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Ideas for Research Papers

Read Background Information about Your Topic

Once you have a topic you are fired up(!!!) about, it is a good idea to read some background information about your topic. Why? Especially if you have chosen a topic that you are completely unfamiliar with, reading background material can provide you with the following:

  • A broad overview of the topic
  • Definitions of the topic
  • Important dates and events
  • Important individuals
  • Vocabulary/keywords that you can use to search library resources

Background Information Sources

  • Credo Reference. Credo Reference contains content from hundreds of reference books covering every major subject. There are over 2 million entries, and 65,000+ images (art, diagrams, interactive maps and photos).
  • Encyclopedia Britannica Online. Academic version of the Encyclopaedia Britannica, which is no longer published in print format:(
  • Gale Virtual Reference Library. The GVRL offers an online collection of premier reference eBooks including encyclopedias and specialized reference sources for multidisciplinary research.
  • Wikipedia. Because Wikipedia is an anonymous encyclopedia, you should not cite it as a source in your paper. However, you can use it to get background information about your topic such as important individuals, dates and events. 

Narrowing Your Topic

If your topic is too broad, you will find too much information and not have a focus for your paper. Here are some tips for narrowing your topic:

  • Use the five "Ws"
    • Who – population or group (e.g., college students; women; Asian Americans)
    • Where  – geographic location (e.g., United States; universities; small towns)
    • What  – discipline or focus (e.g., sociological or historical perspective)
    • When  time period or era (19th century or Vietnam War)
    • Why   why is the topic important? (to the class, to the field, or to you)

Example: A paper about alcohol use would be very broad.  But a paper about reasons for alcohol abuse by female college students in the United States might be just right.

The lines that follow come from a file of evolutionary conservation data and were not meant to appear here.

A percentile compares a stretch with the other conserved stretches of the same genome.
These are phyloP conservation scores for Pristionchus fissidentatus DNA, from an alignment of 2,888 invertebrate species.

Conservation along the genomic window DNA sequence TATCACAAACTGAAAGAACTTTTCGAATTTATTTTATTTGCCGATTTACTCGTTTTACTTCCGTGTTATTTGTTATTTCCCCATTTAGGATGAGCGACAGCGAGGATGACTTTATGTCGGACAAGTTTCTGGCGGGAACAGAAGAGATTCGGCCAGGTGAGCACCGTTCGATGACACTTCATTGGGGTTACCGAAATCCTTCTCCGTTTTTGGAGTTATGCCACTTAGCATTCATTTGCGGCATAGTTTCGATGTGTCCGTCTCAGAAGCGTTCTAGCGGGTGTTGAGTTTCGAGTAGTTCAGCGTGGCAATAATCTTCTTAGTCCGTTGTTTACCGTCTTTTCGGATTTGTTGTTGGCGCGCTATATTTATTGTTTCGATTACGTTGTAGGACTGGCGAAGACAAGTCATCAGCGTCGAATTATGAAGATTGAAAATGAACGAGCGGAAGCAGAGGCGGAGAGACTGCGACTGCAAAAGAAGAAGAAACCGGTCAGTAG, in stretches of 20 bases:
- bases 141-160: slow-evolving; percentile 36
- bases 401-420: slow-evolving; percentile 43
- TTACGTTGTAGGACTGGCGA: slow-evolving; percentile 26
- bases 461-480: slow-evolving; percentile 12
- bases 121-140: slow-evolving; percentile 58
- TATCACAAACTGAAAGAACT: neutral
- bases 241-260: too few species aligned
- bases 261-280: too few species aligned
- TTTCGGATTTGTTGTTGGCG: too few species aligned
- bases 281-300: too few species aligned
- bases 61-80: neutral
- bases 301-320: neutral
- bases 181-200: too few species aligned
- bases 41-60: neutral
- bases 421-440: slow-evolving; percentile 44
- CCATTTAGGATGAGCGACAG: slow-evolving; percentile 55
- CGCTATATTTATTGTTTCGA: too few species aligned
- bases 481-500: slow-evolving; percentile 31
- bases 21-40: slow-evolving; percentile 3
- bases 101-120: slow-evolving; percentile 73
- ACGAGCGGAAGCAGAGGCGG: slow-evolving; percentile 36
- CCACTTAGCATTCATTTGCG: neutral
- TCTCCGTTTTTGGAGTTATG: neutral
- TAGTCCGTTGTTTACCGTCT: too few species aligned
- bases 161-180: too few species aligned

Technique Ask Yourself Example Narrowed
When Can my topic focus on a specific time or date range? In the past decade or specific year? In the future? Ethanol fuel production Ethanol fuel production in the past five years.
Where Does my topic have a local focus? Can I focus on a specific geographic region or area? Wetlands restoration Wetlands restoration in Southern California
Who Can I limit the topic to a specific gender, age group, income level, ethnicity, nationality, education level, etc.? Public smoking bans Public smoking bans and their impact on children's health
What Can I focus on a political, philosophical, ethical, social, legal, or economic aspect or viewpoint? Economic impacts of drug testing Economic impacts of drug testing on welfare recipients


*Adapted from: 
Narrowing and Broadening Your Topic (University or Michigan) and Refine Your Topic (Seminole State Univeristy)

Broadening Your Topic

If you are not finding enough information about your topic, you may need to broaden your topic. Here are some tips for broadening your topic:

  • Is your topic too new/recent? If you topic is too recent, (Ex. Donald Trump's presidential campaign), there may not be a variety of sources available (books, journal articles).  
  • Find alternative words. You can use a thesaurus to find synonyms for your keywords.   
  • Use fewer keywords in your search.

 

Technique Ask Yourself Example Broadened
Generalize Is my topic too specific? Can I use more general terms to describe the topic? Are genetically altered soybeans safe for consumers? The safety of bioengineered or genetically altered foods
Synonyms Is there another way to say my topic? Are there any related terms? Road safety in California Vehicle safety in California
Eliminate Concepts Am I trying to research too many concepts at a time? Can I eliminate one or more? Traffic regulation effects on light truck crashes in people under 30 Traffic regulations and truck crashes
Currency Is my topic so new that there is not much research on it yet? Can I look at a larger issue instead? Does cartoon viewing cause aggression in children under age five? What are the negative effects of TV on children and adolescents?


*Adapted from 
Refine Your Topic (Seminole State Univeristy)